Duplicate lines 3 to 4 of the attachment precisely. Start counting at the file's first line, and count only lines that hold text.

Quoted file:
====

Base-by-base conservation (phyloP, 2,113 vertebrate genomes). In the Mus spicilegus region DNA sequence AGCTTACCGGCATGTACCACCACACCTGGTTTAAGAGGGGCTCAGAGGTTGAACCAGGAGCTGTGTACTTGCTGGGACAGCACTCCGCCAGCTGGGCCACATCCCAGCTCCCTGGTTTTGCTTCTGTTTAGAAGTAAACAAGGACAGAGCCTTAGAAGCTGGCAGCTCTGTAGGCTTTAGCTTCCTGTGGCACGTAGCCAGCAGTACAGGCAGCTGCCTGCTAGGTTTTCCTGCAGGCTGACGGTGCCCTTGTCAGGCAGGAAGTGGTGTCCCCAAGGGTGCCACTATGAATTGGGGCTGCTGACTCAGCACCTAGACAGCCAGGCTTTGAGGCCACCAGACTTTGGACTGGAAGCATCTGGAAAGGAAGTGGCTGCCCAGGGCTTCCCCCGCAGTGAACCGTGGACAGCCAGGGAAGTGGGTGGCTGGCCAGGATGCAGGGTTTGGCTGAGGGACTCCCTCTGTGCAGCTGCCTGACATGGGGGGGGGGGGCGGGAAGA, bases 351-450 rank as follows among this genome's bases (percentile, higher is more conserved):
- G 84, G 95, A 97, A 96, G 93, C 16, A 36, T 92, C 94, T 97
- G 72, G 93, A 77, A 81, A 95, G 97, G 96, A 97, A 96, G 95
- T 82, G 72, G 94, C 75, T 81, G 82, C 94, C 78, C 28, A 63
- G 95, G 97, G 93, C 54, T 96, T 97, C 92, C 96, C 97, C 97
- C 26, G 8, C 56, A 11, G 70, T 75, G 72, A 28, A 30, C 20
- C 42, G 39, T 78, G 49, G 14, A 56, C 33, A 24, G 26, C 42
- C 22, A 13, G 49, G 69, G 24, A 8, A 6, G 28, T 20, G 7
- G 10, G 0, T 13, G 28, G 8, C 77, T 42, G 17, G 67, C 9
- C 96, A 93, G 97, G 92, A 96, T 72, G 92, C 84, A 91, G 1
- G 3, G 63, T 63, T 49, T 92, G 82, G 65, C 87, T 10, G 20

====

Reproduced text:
- G 72, G 93, A 77, A 81, A 95, G 97, G 96, A 97, A 96, G 95
- T 82, G 72, G 94, C 75, T 81, G 82, C 94, C 78, C 28, A 63